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Cafe Luxembourg

I think Cafe Luxembourg is the only restaurant in the Lincoln Center catchment area that I had never—until last week—visited. I was put off by reports it was over-priced and over-crowded, and (a little bit) by Frank Bruni’s one-star review for The Times.

Cafe Luxembourg is a lot better than that.

Let me make a meta-critical point, as my rating at the bottom of this review is identical to Bruni’s. Bruni had a habit of writing scathing reviews, and then awarding a star. This was a perversion of the original New York Times system, in which the meaning of “one star” is supposed to be “good.” Many of Bruni’s one-star reviews, including Cafe Luxembourg, didn’t sound good at all.

I don’t give out a star unless I liked my meal. I might have complaints—even significant ones, especially if the restaurant was billed as being something much better. Still, I think one star ought to be a compliment, and under Bruni’s system it often wasn’t. His star for Cafe Luxembourg was a pan; mine isn’t.

To be sure, at least one thing has changed since Cafe Luxembourg arrived in 1983: it no longer has the Lincoln Center area to itself. Marian Burros awarded two stars just six weeks after it opened. Bryan Miller affirmed that rating three years later, noting the “gastronomic tundra” in the neighborhood. He reviewed it again in 1988 and 1992, awarding two stars both times. Those were the good old days, when important restaurants could be assured of reasonably frequent re-reviews. After that, it took 13 years before Bruni returned.

Lincoln Center is a gastronomic tundra no more, with Picholine, Lincoln, and Bar Boulud among many others within sight of the complex. And that’s without counting the three- and four-star restaurants at Columbus Circle, many of which do a strong pre-concert business. In a field it once had to itself, Cafe Luxembourg wouldn’t even rank in the top ten—not because it has gotten worse, but because its competition has become much, much better.

The founding owner, Keith McNally, relinquished Cafe Luxembourg (along with its sister restaurant, The Odeon in Tribeca) many years ago in a divorce settlement. Nevertheless, it retains the trademark “French brasserie chic” that McNally imprted to many other properties he has built since then, such as Balthazar, Pastis, Minetta Tavern, and so on.

My mother, who has been to Paris dozens of times, said, “This place must be 85 years old.” That she was off by five decades is a tribute to McNally’s talent for architectural impersonation. Cafe Luxembourg just feels like it has been part of the scene since a time unremembered.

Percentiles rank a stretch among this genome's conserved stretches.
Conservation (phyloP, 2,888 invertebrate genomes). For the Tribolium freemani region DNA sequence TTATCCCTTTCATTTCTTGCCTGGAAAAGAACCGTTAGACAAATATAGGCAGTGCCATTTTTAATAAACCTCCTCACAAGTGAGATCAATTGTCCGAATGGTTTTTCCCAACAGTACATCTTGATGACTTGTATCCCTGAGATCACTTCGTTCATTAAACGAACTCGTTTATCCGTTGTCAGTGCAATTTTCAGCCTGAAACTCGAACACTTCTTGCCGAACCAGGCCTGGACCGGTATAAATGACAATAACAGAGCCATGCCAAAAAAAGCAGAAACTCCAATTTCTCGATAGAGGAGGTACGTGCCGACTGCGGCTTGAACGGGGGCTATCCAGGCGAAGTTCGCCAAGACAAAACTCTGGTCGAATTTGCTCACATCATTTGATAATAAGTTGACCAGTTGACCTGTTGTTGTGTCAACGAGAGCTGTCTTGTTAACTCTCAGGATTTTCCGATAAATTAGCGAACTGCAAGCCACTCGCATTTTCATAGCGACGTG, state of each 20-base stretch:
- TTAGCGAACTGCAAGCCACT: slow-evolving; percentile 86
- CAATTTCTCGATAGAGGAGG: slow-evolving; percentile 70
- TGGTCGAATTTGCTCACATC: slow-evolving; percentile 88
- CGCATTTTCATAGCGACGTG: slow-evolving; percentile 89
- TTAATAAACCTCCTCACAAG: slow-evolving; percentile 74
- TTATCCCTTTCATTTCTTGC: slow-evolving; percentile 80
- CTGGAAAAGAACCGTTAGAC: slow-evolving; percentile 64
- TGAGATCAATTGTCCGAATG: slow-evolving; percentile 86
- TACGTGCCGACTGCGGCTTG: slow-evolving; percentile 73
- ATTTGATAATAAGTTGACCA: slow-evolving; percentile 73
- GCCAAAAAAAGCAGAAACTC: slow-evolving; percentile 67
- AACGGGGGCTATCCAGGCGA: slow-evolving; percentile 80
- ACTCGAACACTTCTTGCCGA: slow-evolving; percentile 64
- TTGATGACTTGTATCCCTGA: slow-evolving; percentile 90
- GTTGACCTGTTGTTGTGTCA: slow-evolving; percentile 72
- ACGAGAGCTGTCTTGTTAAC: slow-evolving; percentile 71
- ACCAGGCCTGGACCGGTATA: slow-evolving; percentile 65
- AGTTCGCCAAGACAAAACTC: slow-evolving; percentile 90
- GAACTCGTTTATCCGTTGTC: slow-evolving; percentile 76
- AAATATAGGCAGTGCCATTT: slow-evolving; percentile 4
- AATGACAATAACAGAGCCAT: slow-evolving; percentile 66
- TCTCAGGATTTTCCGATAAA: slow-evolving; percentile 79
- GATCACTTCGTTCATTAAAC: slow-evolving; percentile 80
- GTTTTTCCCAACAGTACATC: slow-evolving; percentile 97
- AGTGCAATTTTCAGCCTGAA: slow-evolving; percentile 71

I don’t know what a photo of three naked Parisian ladies has to do with Cafe Luxembourg, but it’s on the website, the restrooms, and the postcards. It certainly commands attention, so there you go.

Like all of the McNallyish restaurants, Cafe Luxembourg serves three meals a day. Prices at dinner, which once seemed expensive to me, now seem average; perhaps they’ve risen less here than elsewhere. Appetizers are mostly $12–15, entrées $24–34.

Both mains (we didn’t order starters) were right out of the bistro playbook. The steak ($34; above left), if not a rival to Minetta Tavern’s, is a 28-day dry-aged Creekstone farms specimen, very good for the price. The kitchen substituted haricots verts in almond butter, in lieu of fries, at no charge. Monkfish ($29; above right) was a daily special, and also very nicely done.

A scoop of rum raisin ice cream ($4; right) was a satisfying end to the meal.

Cafe Luxembourg is not as crowded as it used to be. It was only about half full at 7:00 p.m. on a Monday evening, and I now see 1,000-point reservations on OpenTable with regularity. The service was polite and attentive.

Many neighborhoods have French bistro cuisine about as good as this: Keith McNally himself owns or founded a number of them, and of course he doesn’t own a monopoly on the genre; it only seems like he does.

So I can’t tell you that Cafe Luxembourg is destination cuisine, but if you’re in the Lincoln Center vicinity, the reasons usually given for avoiding it—too crowded, too pricey, too sceney—no longer apply. It’s on my pre-show rotation from now on.

Cafe Luxembourg (200 W. 70th St. near Amsterdam Ave., Upper West Side)

Food: *
Service: *
Ambiance: *
Overall: *

Reader Comments (2)

Just had a recent meal there while quickly visiting New York. I found the food correct (tasty enough). I ate the same steak as yours and the meat was indeed fine, cooked as requested. Perhaps busier than on your visit, since it was towards the end of the week when I went there

June 26, 2011 | Unregistered CommenterS Lloyd

I worked there in 1983 until 1989-1990. The 3 "Naked Ladies" is a tribute to the photographer Brassai who photographed the Parisian demimonde in the 20's & 30's.

August 13, 2013 | Unregistered CommenterLainie266

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